In Defense of Work Friendships
Even before I entered the professional world, and certainly ever since, I've been warned against counting co-workers among my friends. The dangers of having colleagues as friends, as I understand it, are that the moment you get too comfortable with your work friends, you'll reveal something that they'll later leverage against you, or that eventually one of you will be promoted and the new power dynamics will tear the relationship to shreds. While that may be some people's experience, I've come to realize that, far from being a hindrance, forging and maintaining workplace friendships in higher education can be a profound asset, enriching both your professional journey and your personal life. As someone who's been cautioned about this very issue, I'd like to debunk some of these myths and emphasize the numerous benefits that stem from cultivating genuine connections with your colleagues.
As anyone who's tried explaining the dynamics of a particularly acrimonious committee meeting to a friend who works in the corporate world knows, sometimes people outside the world of higher education don't always "get it." Merideth Stroh, who previously worked in Northeastern's Office of Global Services and now works as an Operations Manager at ARDC, notes that "You form a unique bond navigating the workplace together; your work friends understand you in a way others can't." Shared challenges can create a sense of camaraderie among colleagues, and your workplace friendships can serve as a safety net, a source of encouragement, or a collective shoulder to lean on during the tough times. Work friends, Stroh goes on to note, can provide you with background information and institutional knowledge that may illuminate current dynamics in your workplace: "Work friends are important because they can tell you insider information, from the best coffee shops on campus to why the budget was cut in 2016… having work friends makes me feel more confident in the workplace." Aside from sharing mutual challenges and sharing information, work friendships also offer a foundation upon which to build collaborations. According to a 2022 report from Gallup, people who have a best friend at work are more engaged than those who do not: when you have friends in the workplace, you're more likely to engage in open and constructive discussions, sharing innovative ideas that can propel your work forward. As a bonus, in addition to being more likely to innovate and share ideas, people with a best friend at work get more work done in less time and report having more fun.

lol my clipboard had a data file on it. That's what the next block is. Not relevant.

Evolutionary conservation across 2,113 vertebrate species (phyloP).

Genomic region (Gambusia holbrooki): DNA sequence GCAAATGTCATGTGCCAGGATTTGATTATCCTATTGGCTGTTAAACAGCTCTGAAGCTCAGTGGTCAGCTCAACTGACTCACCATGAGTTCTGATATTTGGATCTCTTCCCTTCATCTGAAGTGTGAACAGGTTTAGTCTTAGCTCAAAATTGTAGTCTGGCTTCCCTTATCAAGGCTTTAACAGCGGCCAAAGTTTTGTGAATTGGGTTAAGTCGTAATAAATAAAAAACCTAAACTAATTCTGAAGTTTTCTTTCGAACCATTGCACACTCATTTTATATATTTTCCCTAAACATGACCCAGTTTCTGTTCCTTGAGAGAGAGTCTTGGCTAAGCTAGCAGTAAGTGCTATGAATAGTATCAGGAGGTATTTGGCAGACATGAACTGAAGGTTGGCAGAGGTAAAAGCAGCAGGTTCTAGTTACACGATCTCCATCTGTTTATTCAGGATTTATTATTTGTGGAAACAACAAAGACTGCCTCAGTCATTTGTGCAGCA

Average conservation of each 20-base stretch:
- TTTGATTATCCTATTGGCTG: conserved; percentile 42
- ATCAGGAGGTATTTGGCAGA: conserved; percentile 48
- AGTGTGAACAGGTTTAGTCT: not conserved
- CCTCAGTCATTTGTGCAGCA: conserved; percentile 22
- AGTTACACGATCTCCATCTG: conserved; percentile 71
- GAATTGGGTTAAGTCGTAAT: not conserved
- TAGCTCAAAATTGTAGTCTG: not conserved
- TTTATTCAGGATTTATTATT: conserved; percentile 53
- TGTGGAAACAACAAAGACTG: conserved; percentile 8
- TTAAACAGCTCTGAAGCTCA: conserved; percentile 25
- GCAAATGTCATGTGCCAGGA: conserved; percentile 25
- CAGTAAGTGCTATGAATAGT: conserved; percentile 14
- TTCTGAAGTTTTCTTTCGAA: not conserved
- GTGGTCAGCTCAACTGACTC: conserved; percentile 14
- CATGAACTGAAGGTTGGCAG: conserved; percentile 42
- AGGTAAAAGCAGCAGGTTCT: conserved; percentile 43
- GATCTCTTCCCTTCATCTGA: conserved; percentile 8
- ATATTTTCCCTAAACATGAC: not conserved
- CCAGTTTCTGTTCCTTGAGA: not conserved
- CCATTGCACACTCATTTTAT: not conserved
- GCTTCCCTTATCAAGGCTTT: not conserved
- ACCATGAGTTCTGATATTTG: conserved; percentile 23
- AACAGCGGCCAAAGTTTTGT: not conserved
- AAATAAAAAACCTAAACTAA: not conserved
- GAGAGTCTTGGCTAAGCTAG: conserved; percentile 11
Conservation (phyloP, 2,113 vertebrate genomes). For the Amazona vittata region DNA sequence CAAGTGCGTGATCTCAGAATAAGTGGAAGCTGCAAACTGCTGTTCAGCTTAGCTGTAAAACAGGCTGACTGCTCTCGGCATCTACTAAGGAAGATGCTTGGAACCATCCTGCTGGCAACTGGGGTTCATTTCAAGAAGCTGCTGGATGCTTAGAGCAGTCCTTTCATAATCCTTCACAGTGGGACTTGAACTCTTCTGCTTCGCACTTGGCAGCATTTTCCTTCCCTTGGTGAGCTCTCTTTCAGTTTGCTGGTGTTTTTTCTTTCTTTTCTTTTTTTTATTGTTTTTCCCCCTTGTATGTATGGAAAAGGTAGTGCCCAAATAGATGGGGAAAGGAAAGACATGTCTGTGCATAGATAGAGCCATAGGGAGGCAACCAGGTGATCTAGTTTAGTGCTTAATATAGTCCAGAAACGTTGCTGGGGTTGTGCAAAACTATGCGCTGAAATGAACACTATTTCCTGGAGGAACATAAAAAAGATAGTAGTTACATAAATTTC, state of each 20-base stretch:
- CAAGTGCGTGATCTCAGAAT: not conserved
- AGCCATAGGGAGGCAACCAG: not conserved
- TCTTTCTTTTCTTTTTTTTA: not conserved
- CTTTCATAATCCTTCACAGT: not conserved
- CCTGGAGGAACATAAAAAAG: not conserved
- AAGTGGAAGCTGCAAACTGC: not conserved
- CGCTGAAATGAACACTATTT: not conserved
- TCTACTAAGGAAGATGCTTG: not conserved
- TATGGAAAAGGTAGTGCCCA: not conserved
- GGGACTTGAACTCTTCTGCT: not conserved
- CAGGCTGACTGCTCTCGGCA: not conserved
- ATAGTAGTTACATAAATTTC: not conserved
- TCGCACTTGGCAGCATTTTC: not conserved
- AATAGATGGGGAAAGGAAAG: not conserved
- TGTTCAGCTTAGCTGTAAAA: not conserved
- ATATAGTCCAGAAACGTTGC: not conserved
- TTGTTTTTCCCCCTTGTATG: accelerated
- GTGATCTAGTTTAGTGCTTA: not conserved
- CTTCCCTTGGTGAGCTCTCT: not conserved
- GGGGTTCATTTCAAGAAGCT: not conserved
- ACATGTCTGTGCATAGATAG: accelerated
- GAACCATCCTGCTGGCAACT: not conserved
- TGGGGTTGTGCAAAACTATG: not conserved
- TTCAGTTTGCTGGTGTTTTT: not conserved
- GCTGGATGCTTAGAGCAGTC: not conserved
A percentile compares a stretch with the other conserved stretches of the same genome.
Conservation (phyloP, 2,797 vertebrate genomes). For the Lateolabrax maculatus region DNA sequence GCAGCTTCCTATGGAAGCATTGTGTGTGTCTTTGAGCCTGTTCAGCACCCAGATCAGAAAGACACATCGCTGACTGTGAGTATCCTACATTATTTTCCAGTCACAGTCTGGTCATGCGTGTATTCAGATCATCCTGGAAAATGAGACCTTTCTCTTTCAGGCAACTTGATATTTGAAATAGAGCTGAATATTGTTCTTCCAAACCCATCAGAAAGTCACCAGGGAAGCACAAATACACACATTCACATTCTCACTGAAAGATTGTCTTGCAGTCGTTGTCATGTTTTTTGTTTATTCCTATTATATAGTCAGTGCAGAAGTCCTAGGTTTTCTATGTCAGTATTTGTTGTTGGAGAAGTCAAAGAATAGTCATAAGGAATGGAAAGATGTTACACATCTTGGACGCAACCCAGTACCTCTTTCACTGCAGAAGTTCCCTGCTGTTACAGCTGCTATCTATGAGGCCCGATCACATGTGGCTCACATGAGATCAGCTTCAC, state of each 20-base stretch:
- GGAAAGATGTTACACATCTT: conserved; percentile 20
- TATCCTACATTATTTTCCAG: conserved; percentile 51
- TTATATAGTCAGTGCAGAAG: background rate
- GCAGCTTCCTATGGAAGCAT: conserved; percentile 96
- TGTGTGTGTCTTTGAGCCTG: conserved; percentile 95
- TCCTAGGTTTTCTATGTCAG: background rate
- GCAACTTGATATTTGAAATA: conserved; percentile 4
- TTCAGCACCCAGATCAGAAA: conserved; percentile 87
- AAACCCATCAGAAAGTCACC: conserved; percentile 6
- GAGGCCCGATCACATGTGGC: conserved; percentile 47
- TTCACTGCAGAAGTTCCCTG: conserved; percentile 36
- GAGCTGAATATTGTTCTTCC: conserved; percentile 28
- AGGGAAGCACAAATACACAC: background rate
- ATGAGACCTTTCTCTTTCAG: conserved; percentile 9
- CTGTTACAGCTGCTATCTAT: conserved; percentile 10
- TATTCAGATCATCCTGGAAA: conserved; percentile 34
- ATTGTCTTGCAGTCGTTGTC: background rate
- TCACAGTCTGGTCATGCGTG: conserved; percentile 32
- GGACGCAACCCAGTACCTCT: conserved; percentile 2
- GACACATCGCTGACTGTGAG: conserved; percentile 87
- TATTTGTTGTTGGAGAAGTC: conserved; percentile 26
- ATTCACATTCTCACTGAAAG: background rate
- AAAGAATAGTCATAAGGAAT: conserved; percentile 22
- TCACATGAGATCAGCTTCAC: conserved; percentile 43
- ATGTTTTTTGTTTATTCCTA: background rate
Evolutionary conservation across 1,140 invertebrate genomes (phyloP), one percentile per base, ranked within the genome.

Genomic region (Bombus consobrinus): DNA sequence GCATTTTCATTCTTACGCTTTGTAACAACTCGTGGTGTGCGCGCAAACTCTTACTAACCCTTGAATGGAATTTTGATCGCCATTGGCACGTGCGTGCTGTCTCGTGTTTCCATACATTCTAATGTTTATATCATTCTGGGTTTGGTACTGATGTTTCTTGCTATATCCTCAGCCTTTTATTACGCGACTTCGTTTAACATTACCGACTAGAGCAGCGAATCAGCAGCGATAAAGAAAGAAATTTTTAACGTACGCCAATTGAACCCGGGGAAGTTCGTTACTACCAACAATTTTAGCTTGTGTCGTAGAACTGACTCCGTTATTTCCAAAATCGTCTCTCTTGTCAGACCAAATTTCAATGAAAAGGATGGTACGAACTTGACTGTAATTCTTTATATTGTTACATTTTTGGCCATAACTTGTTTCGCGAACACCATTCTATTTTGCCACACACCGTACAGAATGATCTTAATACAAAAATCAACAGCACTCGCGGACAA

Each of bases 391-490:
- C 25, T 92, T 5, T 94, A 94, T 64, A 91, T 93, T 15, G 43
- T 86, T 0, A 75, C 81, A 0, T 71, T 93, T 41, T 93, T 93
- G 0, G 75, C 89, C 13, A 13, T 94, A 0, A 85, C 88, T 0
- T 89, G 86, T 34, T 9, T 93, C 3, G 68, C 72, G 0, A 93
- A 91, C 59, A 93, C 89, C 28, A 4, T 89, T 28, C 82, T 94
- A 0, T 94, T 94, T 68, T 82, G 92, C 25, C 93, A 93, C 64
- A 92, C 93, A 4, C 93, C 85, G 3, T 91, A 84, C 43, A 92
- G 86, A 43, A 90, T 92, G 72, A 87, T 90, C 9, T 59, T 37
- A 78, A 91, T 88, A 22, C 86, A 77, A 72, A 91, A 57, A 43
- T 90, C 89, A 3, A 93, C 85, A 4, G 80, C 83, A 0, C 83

Outside of work, these relationships also enrich your personal life, as you socialize beyond the confines of your workplace commitments. Sima Kalmens, a senior HR & faculty affairs associate at Northeastern University's College of Science, shares that one of the best parts of forging work friendships is that "they come from walks of life or generations to which you may have less exposure to outside of the workplace. They help you see different points of view and enrich your general view of the world… two of my closest work friends are in their fifties, which probably wouldn't have happened outside of work." Having friends in the workplace can not only boost job satisfaction and performance, but also improve wellness: according to a variety of studies, strong relationships at work are linked to a lower risk of burnout, better mental health, fewer traumatic experiences, and maybe even a longer lifespan.
The benefits of work friendships even extend past the time when you're colleagues: mentorship plays a pivotal role in career development, and your workplace friends can often become your mentors. Kristina Schinder, assistant co-op coordinator at Northeastern University, says that "work friends become part of your professional network and can be a source of guidance and/or future opportunities." The idea that workplace friendships inevitably lead to power struggles and broken relationships upon promotions is a misconception: in fact, friends who genuinely care about your success will celebrate your achievements and support your professional growth, even if it means a shift in dynamics.
So, should we heed the warnings against forming friendships with our colleagues? No. While not all of your colleagues may be suitable friends, avoiding it at all costs can be a mistake. Workplace friendships in higher education can offer a multitude of benefits, including mutual support, opportunities for collaboration, mentorship, and a healthier work-life balance. These connections can become your trusted allies in navigating higher education. Don't let misconceptions deter you from forging valuable connections with the right people.